Student teachers' decision-making about working at Masters level on their PGCE courses

Brook, Victoria (2012) Student teachers' decision-making about working at Masters level on their PGCE courses. Doctoral thesis, London Metropolitan University.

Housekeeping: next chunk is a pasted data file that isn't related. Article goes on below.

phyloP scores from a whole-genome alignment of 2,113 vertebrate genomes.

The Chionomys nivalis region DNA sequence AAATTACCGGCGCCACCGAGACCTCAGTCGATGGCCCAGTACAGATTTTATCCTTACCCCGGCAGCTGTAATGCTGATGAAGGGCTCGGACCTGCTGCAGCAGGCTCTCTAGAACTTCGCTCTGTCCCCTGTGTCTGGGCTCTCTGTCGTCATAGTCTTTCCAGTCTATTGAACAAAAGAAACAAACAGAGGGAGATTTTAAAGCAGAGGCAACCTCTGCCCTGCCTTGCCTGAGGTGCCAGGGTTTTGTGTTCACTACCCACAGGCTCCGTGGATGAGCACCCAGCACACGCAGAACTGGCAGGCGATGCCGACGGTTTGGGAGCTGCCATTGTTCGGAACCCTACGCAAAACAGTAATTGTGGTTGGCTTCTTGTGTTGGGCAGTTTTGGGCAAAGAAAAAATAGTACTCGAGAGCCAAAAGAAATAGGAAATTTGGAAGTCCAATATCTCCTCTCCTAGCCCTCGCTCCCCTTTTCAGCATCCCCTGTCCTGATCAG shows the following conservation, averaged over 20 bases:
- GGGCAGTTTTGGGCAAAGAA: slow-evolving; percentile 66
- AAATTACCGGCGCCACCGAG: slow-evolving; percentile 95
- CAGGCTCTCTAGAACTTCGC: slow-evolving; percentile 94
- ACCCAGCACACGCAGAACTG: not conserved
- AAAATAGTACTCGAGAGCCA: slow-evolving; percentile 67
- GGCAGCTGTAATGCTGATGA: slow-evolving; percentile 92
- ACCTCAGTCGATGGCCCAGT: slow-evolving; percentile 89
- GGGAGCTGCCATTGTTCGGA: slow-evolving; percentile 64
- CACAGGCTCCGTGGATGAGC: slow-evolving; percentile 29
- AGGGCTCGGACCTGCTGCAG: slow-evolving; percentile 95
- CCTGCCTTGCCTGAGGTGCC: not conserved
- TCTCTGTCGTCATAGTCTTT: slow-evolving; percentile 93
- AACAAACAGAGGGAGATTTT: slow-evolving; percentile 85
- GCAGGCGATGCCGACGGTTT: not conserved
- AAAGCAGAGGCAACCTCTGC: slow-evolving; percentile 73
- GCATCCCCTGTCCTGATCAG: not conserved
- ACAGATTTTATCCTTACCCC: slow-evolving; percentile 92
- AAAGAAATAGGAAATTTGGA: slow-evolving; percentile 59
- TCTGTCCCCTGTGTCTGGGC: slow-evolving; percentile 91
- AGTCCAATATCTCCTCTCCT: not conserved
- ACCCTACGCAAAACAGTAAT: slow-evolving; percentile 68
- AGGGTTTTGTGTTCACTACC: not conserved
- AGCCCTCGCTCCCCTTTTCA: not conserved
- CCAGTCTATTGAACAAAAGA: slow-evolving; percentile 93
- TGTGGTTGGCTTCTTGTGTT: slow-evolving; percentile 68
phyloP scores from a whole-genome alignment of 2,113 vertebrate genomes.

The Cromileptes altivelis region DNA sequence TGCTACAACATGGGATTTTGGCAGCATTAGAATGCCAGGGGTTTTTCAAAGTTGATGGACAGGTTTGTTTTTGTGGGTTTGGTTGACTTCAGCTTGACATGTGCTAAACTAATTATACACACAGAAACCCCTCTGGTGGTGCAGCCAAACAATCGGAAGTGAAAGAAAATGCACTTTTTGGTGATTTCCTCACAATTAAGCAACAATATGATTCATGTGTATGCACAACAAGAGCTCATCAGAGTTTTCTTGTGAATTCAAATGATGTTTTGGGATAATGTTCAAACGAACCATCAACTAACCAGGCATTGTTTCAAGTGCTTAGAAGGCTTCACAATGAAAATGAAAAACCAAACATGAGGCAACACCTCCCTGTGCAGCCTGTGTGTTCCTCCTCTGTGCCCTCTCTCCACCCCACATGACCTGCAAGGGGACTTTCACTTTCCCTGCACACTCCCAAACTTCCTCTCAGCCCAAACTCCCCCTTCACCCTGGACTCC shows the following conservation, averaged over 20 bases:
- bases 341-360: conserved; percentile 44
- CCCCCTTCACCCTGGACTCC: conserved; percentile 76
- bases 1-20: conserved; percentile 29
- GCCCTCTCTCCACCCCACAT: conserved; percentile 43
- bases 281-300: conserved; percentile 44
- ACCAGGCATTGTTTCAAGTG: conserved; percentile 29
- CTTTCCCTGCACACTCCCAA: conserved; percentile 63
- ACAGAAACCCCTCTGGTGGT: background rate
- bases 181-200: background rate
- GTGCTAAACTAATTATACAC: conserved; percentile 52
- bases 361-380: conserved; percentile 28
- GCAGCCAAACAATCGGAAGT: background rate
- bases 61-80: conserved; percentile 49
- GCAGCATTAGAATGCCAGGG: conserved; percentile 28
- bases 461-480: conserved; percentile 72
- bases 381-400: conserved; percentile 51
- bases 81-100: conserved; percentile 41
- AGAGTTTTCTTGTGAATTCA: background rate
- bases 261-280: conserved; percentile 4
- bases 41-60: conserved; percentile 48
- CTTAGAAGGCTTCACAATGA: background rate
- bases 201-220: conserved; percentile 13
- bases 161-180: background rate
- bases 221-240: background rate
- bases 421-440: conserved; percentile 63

Decisions about different educational pathways have been linked extensively with inequality of outcome and explaining this link has been a focus of much recent research. The emphasis for such research has largely been at key transition points such as secondary school choice and entry to Higher Education. A key question has been the extent to which decisions are influenced by the structuring effects of social class and cultural background or individual agency. This study examines the educational decision-making of graduate student teachers in relation to whether or not to take Masters level credits on courses of Initial Teacher Education. It uses a mixed methods case study approach to collect data from the staff, student teachers and documentation within an Initial Teacher Education department of a Higher Education Institution. The study draws upon a Bourdieuian theoretical perspective to understand the individual nature of the decision-making process and how it led to patterns of inequality. The process of decision-making is considered through the interrelated dimensions of agency, contexts and values. The study reveals that the student teachers' decision-making was multifaceted, and demonstrates the different ways in which important factors were linked and dependent on the overlapping influences of socio-cultural background. The majority of student teachers decided not to take Masters level credits, in many cases seeing the Masters level pathway as too risky. The major influential factors included concerns about time and workload and fear of failure with perceptions of level of academic skills contributing towards this. For some student teachers the perceived value of Masters level for teaching and aspirations for personal progression were also important factors. The study also demonstrates that inequitable patterns of outcome related to student teachers' characteristics could be aggregated from individual decisionmaking. The study draws the conclusion that the introduction of differentiated educational pathways should be accompanied by careful monitoring to ensure that the aims of widening participation are not compromised. Recommendations are made for the types of support that could accompany this particular case of educational decision-making and lessen any stratifying effects. These recommendations could be transferrable to other situations where decisions have to be made about a particular educational pathway.

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